Cash is becoming more important worldwide
Bitcoin, e-payment, plastic money are all the rage. But they won’t replace cash anytime soon. On the contrary, the amount of cash in circulation is increasing worldwide.
ADespite the talk about digital payments, cash is still important. In fact, it might even become more important. According to a global cash study by the world’s largest security company G4S, cash payments and the currency in circulation are increasing.
The World Cash Report, which will be presented in Dublin today, covers 47 countries, covering 75 percent of the world’s population and over 90 percent of the world’s gross domestic product. According to this, the currency in circulation in relation to the gross domestic product on all continents rose to 9.6 percent from 8.1 percent in 2011. Most important is cash in South America, where the circulation amounts to 16 percent of the economic output.
In Asia, online purchases are mostly paid for in cash
How cash is paid varies widely. In Europe, for example, 79 percent of all on-site purchases are still made in cash, and 60 percent of all transactions are in cash.
In North America, on the other hand, payments are made in cash less than every third time. However, cash is still predominantly used for amounts under $ 25. The volume of withdrawals at ATMs has not decreased any further recently. Worldwide it rose by 4.6 percent in 2015, new figures are not available in sufficient quantities.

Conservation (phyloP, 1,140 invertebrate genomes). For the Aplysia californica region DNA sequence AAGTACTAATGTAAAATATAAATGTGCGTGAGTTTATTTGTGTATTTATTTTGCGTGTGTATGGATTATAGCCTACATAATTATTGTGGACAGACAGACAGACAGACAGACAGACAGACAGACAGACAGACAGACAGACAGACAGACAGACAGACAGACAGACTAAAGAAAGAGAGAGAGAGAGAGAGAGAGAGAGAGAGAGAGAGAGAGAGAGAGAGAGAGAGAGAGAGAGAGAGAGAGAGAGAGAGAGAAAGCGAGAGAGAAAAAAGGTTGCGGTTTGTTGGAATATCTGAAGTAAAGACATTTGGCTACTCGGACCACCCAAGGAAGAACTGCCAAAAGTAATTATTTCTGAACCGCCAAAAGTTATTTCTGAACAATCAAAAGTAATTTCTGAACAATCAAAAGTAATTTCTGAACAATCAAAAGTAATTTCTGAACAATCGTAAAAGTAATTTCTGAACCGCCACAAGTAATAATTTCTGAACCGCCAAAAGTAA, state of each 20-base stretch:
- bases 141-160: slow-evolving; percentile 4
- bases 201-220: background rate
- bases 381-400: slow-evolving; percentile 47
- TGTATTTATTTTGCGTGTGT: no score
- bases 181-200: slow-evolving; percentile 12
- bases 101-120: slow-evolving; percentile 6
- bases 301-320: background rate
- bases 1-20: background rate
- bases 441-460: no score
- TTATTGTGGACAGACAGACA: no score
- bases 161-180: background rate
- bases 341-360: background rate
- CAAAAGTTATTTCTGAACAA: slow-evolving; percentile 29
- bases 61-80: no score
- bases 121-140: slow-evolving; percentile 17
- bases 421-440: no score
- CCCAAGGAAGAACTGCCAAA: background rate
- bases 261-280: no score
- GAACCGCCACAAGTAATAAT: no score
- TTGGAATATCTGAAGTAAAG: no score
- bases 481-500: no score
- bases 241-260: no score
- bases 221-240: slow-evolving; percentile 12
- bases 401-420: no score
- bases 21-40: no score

And even if online purchases are increasing rapidly in Asia, cash is not excluded: in a number of countries, more than three quarters of online purchases are paid for by cash on delivery.
“People trust in cash; it’s free to use and readily available to consumers, it’s confidential, it can’t be hacked, and neither will its batteries. These properties continue to be of great value to people on all continents, ”says Jesus Rosano, head of the Global Cash Division at G4S.
The battery of cash is never exhausted
Cash is the most cost-effective payment method for consumers and still for many companies. Companies that stopped using cash shut out a significant part of society and risked losing customers. A third of the world’s population has no access to a bank account.
The introduction of a cash payment option has even helped companies to grow, according to G4S. Uber is given as an example. The company is actually the largest port of call for electronic payments. After it became possible to pay in cash in Asia, Africa and South America, sales grew exponentially.
Another advantage of cash payments is that no third parties are involved. It is also not dependent on electronic infrastructure and cannot fail, and personal information does not have to be passed on.
Only in two countries were cash payments significantly less. In South Korea, the government has started a project to reduce the circulation of coins, and electronic payments have also increased enormously in Sweden. In both countries, the currency in circulation has fallen to 16 and 20 percent of gross domestic product, respectively.
The first secured coins were made from around 650 BC. Published by the Lydians, among others by the legendary King Croesus. Its reputation for immeasurable wealth is said to go back to the coinage. Paper money was first issued in China in the 11th century and was also used to finance the war. Since even Chinese emperors could not resist the temptation to print more notes than was good and fueled inflation, paper money was abolished around 1402.
The first European banknotes were unsuccessfully issued in 1661 by the Stockholm Banco, a predecessor of the Bank of Sweden. Previously, in 1483, it had issued so-called siege certificates during the siege by the Moors of the Spanish fortress of Alhama. It was only in the course of the 18th and especially the 19th century that banknotes became established as a means of payment.